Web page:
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Vintage Beyer studio shootout (DT48 vs. DT480)

post #1 of 13
Thread Starter 

 

I've recently received two crucial items for my inventory: a new Beyerdynamic cable for my crackly DT48 and new DT100 pads for my DT480.

 

What does that mean? It's time for the Vintage Beyerdynamic Studio Headphone shootout. Both of them are the 25ohm variants, and both have been driven by my desktop setup (FLAC->Foobar->Musical Paradise MP301 tube amp).

 

I've listened to the following tracks to do this comparison:

  • Jamie Lidell: Multiply
  • Bettye LaVette: Just Say So
  • Dave Brubeck: Three to Get Ready
  • Charlie Winston: My Name
  • The Meters: Just Kissed my Baby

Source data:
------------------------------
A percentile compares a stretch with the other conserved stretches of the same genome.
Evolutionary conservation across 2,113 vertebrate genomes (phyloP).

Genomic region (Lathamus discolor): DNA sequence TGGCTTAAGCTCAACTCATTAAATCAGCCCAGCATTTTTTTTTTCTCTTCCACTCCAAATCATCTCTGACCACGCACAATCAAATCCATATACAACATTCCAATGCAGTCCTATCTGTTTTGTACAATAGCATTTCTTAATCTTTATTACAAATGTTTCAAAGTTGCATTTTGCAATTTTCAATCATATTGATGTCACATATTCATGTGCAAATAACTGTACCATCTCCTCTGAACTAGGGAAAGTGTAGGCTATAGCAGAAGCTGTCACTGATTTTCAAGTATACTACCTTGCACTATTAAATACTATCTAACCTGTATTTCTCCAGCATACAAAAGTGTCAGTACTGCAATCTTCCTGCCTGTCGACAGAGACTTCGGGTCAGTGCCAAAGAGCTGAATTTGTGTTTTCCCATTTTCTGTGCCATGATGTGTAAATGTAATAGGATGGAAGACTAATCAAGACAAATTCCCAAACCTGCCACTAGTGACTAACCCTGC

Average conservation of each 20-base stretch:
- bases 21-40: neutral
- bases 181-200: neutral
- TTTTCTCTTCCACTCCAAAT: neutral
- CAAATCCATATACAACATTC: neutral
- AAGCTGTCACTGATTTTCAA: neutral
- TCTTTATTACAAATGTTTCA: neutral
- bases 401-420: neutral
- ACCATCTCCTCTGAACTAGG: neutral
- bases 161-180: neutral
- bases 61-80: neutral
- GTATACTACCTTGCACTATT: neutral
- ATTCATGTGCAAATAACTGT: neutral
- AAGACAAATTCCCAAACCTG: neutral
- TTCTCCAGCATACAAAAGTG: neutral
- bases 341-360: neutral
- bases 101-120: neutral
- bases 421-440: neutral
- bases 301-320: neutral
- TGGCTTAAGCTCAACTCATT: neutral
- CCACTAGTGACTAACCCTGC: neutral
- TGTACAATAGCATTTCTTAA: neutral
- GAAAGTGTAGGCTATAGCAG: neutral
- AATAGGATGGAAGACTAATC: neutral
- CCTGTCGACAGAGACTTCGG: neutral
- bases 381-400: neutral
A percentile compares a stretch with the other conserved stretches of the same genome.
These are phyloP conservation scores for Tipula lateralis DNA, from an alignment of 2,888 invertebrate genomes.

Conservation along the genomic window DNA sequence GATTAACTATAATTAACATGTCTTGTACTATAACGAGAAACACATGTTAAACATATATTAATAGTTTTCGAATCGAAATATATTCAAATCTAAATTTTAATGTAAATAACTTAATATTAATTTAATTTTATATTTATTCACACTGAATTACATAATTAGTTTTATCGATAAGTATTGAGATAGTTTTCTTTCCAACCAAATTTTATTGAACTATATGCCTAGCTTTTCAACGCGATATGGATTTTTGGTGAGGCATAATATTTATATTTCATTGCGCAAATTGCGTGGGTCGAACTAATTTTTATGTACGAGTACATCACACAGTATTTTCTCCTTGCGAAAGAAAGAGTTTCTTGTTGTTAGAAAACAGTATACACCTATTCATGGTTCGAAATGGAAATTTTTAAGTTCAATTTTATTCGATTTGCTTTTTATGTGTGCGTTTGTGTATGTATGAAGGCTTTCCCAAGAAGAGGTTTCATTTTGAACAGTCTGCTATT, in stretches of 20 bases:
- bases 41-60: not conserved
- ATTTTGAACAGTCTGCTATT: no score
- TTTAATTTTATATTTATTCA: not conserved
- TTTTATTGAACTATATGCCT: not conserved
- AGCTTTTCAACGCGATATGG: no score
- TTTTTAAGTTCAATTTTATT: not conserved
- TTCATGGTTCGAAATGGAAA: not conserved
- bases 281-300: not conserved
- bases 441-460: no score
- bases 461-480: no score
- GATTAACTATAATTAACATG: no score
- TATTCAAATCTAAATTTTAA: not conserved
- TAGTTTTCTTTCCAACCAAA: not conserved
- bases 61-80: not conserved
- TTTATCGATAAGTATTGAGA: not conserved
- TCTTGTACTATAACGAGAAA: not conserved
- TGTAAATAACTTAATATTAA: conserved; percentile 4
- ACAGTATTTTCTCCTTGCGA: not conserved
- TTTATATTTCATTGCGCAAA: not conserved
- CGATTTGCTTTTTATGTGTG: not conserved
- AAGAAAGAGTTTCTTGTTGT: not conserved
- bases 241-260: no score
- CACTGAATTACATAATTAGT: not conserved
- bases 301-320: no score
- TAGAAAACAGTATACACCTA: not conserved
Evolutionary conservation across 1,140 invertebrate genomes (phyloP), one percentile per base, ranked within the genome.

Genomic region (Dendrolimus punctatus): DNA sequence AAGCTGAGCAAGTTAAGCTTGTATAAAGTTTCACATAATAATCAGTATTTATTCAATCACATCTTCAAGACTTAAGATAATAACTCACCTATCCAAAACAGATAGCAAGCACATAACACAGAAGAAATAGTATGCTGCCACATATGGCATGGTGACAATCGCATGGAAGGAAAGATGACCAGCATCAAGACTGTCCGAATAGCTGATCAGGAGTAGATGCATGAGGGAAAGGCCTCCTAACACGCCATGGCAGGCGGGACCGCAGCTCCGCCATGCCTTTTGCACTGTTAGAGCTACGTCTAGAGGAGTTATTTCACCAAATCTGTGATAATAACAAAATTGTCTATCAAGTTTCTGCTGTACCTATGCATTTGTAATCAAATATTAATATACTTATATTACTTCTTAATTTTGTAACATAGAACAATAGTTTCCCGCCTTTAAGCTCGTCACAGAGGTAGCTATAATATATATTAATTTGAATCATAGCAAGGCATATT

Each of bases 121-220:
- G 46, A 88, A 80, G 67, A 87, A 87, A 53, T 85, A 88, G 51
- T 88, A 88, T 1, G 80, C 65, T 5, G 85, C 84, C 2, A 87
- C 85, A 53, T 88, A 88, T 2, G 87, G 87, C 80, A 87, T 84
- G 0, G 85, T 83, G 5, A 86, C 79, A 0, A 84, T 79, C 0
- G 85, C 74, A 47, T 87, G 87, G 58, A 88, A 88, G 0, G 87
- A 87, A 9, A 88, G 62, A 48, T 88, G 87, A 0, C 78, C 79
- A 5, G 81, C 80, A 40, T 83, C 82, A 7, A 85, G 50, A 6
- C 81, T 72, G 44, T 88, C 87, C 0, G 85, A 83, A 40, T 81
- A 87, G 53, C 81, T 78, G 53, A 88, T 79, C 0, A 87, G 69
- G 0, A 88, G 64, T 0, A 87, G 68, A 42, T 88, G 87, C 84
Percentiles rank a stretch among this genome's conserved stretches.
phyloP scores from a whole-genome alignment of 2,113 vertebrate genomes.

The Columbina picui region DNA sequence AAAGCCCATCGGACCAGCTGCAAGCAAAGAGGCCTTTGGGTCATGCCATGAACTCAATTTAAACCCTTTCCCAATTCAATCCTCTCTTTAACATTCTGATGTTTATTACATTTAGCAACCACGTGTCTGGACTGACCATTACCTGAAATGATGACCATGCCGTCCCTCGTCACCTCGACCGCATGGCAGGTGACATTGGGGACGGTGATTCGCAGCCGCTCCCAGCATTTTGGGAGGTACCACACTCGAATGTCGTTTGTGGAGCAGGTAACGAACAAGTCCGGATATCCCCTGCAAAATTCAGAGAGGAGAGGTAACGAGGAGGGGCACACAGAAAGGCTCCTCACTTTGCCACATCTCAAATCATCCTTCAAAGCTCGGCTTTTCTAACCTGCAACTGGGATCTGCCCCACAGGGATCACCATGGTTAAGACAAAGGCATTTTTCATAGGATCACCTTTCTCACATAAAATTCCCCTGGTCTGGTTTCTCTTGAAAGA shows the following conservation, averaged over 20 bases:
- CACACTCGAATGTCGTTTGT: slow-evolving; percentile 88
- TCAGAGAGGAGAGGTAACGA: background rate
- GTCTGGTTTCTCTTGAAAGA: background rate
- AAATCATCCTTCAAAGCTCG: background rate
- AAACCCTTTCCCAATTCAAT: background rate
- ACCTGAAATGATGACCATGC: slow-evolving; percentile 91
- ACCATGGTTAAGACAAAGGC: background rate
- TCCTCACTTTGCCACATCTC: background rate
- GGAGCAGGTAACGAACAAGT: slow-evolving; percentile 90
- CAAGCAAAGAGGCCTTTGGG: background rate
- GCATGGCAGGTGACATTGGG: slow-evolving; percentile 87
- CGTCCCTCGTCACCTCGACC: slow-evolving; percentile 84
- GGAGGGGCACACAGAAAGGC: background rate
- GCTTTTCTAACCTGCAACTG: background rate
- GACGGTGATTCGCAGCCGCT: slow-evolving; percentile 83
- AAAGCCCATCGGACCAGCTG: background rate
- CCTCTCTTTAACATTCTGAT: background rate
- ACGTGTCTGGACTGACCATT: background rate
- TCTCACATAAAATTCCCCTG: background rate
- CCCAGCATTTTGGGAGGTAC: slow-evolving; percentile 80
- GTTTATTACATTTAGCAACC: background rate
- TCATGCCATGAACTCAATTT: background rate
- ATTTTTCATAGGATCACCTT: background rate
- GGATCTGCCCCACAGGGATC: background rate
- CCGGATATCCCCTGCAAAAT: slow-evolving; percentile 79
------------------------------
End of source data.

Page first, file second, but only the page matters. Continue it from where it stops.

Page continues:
First, I might as well get this out of the way: if you are a basshead, neither of these headphones will deliver the kind of thump that you want out of your music. They are also both headphones that would be considered highly polarising in the audio world. They aren't for everyone, and definitely are only recommended for people who, like me, have discovered they are more interested in a precise and accurate studio sound to the more common "hi-fi" sound.

 

Now that's out of the way, I'm going to rudely spoil the suspense and share my findings: this one's a tie. I've been switching back and forth between these headphones all day, and I honestly can't say that one of them comes out clearly on top. If I were cornered, I would have to admit that the DT48 deliver a more technically competent overall sound, but I also have to admit that I find the DT480 more comfortable and more able to deliver an overall cohesive and pleasing sound.